The Importance Of The Sign Of The Cross
The Sign of the Cross is the chief sacramental used by the Church. We make the Sign of the Cross by putting the right hand to the forehead, then on the breast, and then to the left and right shoulder, saying: "In the name of the Father, and of the Son, and of the Holy Spirit." Amen.
A common fault with many people blessing themselves is to make a hurried gesture, a bit like swatting flies with the right hand, which is in no way a Sign of the Cross. They perform this devotion without any thought or intention, forgetting that the Church grants an indulgence to all who bless themselves properly while they have sorrow for their sins.
We make the Sign of the Cross to show the we are Christians and to profess our belief in the main mysteries of our faith. The Sign of the Cross is a profession of faith in the main mysteries of our religion because it expresses the mystery of the Unity and Trinity of God and the Incarnation and death of Jesus Christ.
The words: "In the name of the Father, and of the Son, and of the Holy Spirit," expresses the mystery of the Trinity and also of the Incarnation by reminding us that the Son of God, having become man, suffered death on the Cross.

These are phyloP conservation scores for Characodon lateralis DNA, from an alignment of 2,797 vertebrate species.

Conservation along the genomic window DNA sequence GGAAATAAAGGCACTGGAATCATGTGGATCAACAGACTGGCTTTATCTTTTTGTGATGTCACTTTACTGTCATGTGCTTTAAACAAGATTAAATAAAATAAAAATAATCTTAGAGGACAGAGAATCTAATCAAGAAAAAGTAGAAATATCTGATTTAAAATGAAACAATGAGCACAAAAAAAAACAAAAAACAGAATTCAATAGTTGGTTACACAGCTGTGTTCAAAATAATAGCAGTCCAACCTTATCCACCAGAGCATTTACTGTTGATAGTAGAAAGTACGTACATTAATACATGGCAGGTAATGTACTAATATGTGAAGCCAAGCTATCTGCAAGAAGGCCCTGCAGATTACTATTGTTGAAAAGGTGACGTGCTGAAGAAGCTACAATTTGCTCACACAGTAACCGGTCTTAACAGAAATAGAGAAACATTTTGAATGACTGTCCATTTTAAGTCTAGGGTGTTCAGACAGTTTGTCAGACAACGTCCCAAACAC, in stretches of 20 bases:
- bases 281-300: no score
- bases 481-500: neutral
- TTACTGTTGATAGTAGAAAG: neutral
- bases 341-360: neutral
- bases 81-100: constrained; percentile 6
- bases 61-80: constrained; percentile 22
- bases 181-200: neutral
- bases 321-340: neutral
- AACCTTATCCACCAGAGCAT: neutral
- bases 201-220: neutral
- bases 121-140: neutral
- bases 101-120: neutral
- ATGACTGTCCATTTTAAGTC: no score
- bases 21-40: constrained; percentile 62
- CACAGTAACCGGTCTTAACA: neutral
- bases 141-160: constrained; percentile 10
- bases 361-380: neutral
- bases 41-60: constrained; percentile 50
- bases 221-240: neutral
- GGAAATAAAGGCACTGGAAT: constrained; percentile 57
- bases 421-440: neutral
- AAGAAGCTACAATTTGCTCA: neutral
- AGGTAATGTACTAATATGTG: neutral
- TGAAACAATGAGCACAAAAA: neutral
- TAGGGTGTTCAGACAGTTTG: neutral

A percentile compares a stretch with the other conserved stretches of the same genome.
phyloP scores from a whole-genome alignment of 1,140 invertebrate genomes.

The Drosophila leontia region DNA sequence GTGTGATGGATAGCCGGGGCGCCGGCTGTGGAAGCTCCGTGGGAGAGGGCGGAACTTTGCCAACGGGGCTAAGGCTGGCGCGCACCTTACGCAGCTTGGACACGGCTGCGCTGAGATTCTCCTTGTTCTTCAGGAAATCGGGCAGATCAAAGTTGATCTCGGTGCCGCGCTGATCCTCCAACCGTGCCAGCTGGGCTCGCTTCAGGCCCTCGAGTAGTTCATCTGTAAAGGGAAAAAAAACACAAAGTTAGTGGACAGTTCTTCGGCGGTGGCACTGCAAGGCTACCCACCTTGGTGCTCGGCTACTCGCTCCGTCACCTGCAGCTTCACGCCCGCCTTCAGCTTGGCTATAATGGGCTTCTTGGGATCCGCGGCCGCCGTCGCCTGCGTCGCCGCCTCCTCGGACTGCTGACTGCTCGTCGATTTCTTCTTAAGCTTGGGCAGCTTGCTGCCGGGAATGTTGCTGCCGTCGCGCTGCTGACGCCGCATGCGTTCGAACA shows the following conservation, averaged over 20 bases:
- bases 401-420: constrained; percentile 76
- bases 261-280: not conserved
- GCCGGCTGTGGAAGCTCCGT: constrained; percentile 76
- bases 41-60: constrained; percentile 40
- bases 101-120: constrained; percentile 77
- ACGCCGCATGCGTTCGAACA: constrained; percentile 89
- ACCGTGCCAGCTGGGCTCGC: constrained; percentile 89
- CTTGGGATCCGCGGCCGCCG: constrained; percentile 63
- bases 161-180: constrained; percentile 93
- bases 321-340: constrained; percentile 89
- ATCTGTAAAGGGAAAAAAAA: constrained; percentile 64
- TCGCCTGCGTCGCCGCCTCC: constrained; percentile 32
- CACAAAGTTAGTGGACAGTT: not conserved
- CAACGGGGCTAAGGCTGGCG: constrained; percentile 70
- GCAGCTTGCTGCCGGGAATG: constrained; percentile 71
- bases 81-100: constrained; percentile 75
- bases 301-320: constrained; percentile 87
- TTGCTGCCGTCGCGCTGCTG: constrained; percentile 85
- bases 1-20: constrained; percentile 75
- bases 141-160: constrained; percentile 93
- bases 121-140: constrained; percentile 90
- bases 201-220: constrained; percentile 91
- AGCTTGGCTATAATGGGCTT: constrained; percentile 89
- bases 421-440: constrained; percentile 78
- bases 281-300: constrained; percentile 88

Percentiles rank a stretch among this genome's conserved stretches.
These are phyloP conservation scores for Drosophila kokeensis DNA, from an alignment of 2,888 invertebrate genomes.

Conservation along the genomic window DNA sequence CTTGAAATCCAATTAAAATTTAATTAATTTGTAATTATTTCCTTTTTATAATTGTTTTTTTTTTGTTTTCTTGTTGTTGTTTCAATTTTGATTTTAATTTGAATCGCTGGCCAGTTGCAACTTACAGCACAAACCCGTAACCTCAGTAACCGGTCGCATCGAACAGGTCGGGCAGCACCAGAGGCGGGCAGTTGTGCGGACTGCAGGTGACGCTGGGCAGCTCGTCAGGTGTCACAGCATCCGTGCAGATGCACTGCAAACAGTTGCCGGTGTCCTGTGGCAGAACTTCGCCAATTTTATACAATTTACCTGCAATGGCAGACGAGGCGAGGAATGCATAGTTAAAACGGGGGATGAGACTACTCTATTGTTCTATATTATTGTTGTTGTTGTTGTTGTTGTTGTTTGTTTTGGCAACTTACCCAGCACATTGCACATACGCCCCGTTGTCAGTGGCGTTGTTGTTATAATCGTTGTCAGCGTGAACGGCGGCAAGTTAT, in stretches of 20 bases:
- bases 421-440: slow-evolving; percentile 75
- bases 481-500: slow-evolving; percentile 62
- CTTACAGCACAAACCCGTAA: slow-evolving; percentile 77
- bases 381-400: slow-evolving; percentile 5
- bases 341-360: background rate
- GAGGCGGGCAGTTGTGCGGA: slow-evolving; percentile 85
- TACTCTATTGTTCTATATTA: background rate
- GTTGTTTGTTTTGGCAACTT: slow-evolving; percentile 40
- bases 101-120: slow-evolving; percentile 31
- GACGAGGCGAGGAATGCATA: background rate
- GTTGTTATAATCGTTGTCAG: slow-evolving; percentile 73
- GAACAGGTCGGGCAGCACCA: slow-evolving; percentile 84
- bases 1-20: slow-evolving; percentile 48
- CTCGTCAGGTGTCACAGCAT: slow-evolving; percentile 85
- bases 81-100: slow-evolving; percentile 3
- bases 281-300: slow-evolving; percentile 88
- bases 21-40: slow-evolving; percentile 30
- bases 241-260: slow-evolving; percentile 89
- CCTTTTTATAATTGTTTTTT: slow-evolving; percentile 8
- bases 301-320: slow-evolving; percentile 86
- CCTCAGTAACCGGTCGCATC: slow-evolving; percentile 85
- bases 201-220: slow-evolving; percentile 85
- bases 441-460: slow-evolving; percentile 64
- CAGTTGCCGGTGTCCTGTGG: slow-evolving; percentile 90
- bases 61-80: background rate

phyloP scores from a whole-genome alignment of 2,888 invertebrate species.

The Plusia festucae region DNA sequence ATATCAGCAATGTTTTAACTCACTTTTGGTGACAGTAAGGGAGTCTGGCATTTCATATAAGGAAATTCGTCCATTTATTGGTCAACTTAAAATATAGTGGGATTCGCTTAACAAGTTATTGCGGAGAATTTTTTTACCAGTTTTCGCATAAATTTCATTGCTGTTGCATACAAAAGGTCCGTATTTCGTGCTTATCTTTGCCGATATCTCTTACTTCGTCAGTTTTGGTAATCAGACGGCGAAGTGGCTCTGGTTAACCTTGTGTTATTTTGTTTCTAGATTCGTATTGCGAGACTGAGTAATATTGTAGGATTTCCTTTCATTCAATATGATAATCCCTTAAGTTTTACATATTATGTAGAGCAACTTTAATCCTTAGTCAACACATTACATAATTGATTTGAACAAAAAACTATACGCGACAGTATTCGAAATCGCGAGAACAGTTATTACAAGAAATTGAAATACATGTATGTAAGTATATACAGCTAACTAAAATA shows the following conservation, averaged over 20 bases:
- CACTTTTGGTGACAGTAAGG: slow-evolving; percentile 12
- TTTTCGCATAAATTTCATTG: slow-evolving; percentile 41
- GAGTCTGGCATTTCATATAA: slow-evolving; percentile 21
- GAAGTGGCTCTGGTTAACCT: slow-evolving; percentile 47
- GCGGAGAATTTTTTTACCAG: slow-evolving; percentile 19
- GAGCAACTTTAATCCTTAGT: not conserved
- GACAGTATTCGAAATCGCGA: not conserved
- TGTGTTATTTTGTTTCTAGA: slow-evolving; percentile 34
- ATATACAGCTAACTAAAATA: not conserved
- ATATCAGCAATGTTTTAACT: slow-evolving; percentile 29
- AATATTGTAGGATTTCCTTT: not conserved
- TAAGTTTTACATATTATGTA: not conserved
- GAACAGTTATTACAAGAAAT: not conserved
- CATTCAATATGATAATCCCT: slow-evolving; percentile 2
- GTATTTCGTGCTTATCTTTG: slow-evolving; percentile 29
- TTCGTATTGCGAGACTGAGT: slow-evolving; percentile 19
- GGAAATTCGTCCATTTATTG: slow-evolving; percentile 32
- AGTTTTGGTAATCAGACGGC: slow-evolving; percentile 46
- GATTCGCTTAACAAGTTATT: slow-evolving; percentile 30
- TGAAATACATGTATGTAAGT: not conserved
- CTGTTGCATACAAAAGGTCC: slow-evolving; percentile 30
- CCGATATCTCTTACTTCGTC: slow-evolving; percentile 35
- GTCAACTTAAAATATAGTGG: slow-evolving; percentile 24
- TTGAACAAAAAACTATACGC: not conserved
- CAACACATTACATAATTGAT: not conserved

St Basil (379) tells us that the practice of using the Sign of the Cross was introduced by the Apostles.
Tertullian wrote in the 2nd century: "Whenever we come in or go out, when we put on our sandals or wash or eat our meals.......whether we are about to recline or sit down.........
we impress on our forehead the Sign of the Cross."
St. Jerome in the fourth century writes to a Roman lady, Eustochia: "Before every action, at every step, let your hand form the Sign of the Cross.
This should be sufficient to convince us that in using the Sign of the Cross we are associating ourselves with the greatest and holiest of the followers of Christ in the first centuries of Christianity. It is, in fact, an act of Faith and a prayer by which we offer to God what we are about to do.
The Sign of the Cross can also be offered in reparation for the blasphemies committed against the Sacred Heart of Jesus and the Immaculate Heart of Mary, for the conversion of sinners, etc.
"Amen" means, "truly" or "it is true," and expresses acceptance of what has just been said. It is an act of confidence that the Father is moved by this "Amen," which Jesus so often used to stress the divine authority of His words.
Source: Commentary on the Catechism.